Weight and Nutrition. — Weight at admission 54.2 kg., at discharge 55.7 kg.;
i.e., a gain of 1.5 kg. Part of this was evidently water retention, for there was
no appreciable loss of weight during more than a month of fasting and under-
nutrition at the outset. The diet at discharge represented almost 2 gm. protein
and 36 calories per kg., reduced by the weekly fast-days to 1.7 gm. protein and
31 calories average.

Syphilis. — The diet was purposely raised to the verge of tolerance, partly be-
cause of the mildness of the case, but chiefly with a view to testing the effect of
syphilitic treatment. In hospital the patient received SO mercury inunctions,
each consisting of half a Parke Davis "mercurette." He was also given 4 in-
travenous doses of O.S gm. salvarsan. There were no reactions to the first
treatments, slight reactions to the later ones. After discharge, he was treated
with 50 more merciury inimctions of the same kind and 4 more salvarsan injec-
tions, which continued to cause slight reactions. The former -f 4- -H Wassermann



438 CHAPTER III

in the blood had become negative by Sept. 2. After return to Spain the patient
received treatment with neosalvarsan.

Subsequent History. — The patient went immediately upon discharge to a
nearby summer resort and adhered to the weighed diet. Glycosuria remained
absent. On July 12, sugar in whole blood was 0.145 per cent, in plasma 0.154
per cent; on Aug. IS, 0.132 per cent in whole blood, 0.151 per cent in plasma. The
patient complained slightly of chronic himger and weakness. An increase of
diet to 40 gm. carbohydrate and 2500 calories on July 25 resulted in slight traces
of glycosuria. A reduction was therefore made to 35 gm. carbohydrate and
2250 calories. The weight tended to fall; i.e., on July 12, 55 kg.; on July 25,
54.8 kg. In Oct. the patient returned to Spam, having a rough voyage and
showing glycosuria several times because of starch in the diet on shipboard. He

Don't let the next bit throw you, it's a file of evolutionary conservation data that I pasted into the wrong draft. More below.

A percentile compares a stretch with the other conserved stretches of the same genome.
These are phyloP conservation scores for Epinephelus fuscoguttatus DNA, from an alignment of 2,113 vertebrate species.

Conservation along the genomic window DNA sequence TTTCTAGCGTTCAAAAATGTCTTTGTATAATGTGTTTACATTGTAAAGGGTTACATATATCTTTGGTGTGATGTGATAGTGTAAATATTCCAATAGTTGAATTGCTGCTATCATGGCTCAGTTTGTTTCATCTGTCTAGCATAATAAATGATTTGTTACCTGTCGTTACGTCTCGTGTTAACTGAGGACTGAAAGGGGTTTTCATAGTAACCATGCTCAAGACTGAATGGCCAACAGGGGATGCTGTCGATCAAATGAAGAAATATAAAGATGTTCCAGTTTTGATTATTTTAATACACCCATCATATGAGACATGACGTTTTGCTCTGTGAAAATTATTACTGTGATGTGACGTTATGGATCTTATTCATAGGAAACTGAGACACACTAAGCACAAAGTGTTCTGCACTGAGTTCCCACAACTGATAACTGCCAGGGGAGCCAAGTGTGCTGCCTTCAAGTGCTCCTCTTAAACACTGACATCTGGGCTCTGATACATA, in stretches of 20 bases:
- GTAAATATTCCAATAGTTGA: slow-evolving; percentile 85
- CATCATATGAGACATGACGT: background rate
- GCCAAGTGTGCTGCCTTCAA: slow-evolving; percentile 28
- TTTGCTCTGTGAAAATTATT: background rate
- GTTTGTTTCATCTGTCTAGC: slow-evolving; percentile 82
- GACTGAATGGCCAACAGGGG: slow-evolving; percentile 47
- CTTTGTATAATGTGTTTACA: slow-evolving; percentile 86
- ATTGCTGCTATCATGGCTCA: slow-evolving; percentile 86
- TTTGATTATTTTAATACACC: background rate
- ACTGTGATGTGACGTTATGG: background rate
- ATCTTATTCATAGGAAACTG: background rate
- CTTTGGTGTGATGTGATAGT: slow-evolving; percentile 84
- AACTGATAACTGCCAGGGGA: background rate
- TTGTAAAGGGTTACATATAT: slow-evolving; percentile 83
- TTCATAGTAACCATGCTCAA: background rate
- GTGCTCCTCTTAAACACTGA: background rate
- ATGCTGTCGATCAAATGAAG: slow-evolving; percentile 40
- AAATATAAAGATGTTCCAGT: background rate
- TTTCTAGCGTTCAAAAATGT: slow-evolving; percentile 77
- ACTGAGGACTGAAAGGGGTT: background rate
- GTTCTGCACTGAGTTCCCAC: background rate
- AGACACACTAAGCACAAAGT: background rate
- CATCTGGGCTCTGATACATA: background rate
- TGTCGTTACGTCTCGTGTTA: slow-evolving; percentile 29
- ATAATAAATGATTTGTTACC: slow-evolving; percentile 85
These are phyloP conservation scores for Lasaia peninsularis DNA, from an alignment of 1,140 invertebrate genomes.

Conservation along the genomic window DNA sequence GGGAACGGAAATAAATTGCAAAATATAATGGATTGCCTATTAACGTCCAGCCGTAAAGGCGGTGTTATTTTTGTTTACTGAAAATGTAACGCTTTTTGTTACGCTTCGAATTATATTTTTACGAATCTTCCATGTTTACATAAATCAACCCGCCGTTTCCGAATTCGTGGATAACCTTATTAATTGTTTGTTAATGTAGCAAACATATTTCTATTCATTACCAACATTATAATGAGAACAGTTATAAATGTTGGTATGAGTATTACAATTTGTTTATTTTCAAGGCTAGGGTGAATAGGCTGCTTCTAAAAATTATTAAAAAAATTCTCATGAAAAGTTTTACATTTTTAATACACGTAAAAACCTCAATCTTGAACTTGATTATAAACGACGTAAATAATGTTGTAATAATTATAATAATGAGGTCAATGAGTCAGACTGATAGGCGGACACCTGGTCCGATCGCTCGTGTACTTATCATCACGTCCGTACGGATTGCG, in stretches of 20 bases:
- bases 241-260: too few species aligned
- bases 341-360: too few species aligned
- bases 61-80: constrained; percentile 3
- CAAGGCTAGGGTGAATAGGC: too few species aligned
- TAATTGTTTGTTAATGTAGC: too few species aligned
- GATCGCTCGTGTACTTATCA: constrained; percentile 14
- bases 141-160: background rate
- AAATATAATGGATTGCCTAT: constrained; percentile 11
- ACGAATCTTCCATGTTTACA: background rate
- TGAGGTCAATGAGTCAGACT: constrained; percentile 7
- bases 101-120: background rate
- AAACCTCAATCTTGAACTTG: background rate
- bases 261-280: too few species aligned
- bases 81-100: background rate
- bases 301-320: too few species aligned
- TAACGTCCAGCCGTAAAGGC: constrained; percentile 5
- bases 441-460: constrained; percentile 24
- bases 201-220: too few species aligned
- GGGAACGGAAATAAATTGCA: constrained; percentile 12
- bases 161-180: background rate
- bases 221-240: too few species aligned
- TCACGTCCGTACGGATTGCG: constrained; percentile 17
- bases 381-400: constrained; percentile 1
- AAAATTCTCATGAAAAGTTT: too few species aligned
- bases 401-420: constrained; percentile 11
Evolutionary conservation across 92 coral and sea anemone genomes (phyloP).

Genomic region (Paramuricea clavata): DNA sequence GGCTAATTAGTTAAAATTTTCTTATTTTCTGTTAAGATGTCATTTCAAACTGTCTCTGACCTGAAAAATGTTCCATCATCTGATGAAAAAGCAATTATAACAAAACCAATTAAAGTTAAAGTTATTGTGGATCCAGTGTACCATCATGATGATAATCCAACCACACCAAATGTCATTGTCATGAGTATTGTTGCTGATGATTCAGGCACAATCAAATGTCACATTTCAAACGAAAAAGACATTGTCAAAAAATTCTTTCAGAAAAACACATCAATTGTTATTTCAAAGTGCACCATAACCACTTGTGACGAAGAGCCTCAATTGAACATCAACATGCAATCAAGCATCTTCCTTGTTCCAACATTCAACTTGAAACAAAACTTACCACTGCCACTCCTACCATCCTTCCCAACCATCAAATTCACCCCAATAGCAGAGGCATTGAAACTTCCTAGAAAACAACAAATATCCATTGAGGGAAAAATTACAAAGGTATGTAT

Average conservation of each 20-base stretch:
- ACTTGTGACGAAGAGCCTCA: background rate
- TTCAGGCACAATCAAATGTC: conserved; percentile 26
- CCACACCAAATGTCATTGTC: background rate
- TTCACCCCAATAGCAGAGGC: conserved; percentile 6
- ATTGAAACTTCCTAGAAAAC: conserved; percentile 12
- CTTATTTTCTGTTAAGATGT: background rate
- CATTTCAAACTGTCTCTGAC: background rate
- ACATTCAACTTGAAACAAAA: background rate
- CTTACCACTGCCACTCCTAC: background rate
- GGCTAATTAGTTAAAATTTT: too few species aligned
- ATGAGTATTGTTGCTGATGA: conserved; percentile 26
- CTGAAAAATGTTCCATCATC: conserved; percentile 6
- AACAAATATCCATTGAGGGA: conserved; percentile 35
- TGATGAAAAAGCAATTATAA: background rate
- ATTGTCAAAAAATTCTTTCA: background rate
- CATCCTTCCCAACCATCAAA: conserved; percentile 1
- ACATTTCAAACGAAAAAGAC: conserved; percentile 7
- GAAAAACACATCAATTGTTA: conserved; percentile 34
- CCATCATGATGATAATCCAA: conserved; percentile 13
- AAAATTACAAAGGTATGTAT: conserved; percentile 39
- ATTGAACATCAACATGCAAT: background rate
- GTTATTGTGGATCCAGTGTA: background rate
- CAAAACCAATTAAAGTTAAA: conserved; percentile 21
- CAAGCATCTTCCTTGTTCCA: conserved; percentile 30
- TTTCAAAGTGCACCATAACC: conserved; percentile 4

has tried to continue diet, but has not been successful in remaining sugar-free,
chiefly because of too high caloric intake, including alcohol.

Remarks. — Though syphihs is a possible etiologic factor in this case, it re-
sponded to dietetic treatment in the usual manner of a case of this type, whereas
antiluetic treatment, sufficiently thorough to render the Wassermann negative,
showed no appreciable influence upon the tolerance.

CASE NO. 68.

Male, age 23 mos. American Jew. Admitted June 13, 1916.

Family History. — Parents and one older brother living and well. A maternal
great grandmother and grandmother died of "old age diabetes" developing at
about the age of 75.

Past History. — ^A normal baby with never any iUness except an occasional slight
cold. Was entirely well when examined by a physician 3 months ago at time of
vaccination. Weight 1 month ago 25 povmds.

Present Illness. — ^About 1 month ago the baby was noticed to be not quite so
well, and hunger, thirst, and urine were increased. The diet had consisted of
cereals, vegetables, milk, cream, butter, and occasionally eggs. During this
month he has gradually lost about 5 poimds, but seemed bright and playful and
not iU enough to cause worry. 4 days ago (June 9) it was noticed that the breath-
ing was abnormally deep. Thereafter he became fretful, imwell, and somnolent.'
The respiration by today became alarmingly deep and rapid, and a physician
diagnosed impending diabetic coma.

Physical Examination. — ^Height 86.4 cm. A normal child, still fairly well
nourished. Cheeks flushed. Marked air-himger. Mind clear. Tonsils enlarged,
but not acutely inflamed. A very few shot-like glands in neck and axillae. Re-
flexes normal. Wassermann negative. Examination otherwise negative. '

Treatment. — The child was admitted at 9:30 p.m., showing intense glycosxuia
and ketonuria, a trace of albimiin, and numerous casts. The data of the initial
period are shown in Table XXI.



CASE EECOEDS



'439



The child was restless and irritalilfi ..and refused to take liquid. jq£ any Kind.
The bowels were moved by enema. _. Food or liquids being violently resista^, soup
and water were given by stomach, tulie during the day, along with sodmnk (Siloride
and bicarbonate. The bicarbonate seemed to act rather promptly in ditnSi^ning
dyspnea." On the morning of Jime 14, the breathing and general cond^tionljhad
not changed appredably. By Jxme'15, the tondition seemed only slightly beiiter.
Probably Owing to thirst created by 'the salt, the child occasionally dra,idr"mter
voliiatarUy,; -but was still mostly treated by gavage. Albumin and casts dlfeap-
peared.'On" June 16,^ the condition was better, but food and drink" were jktiU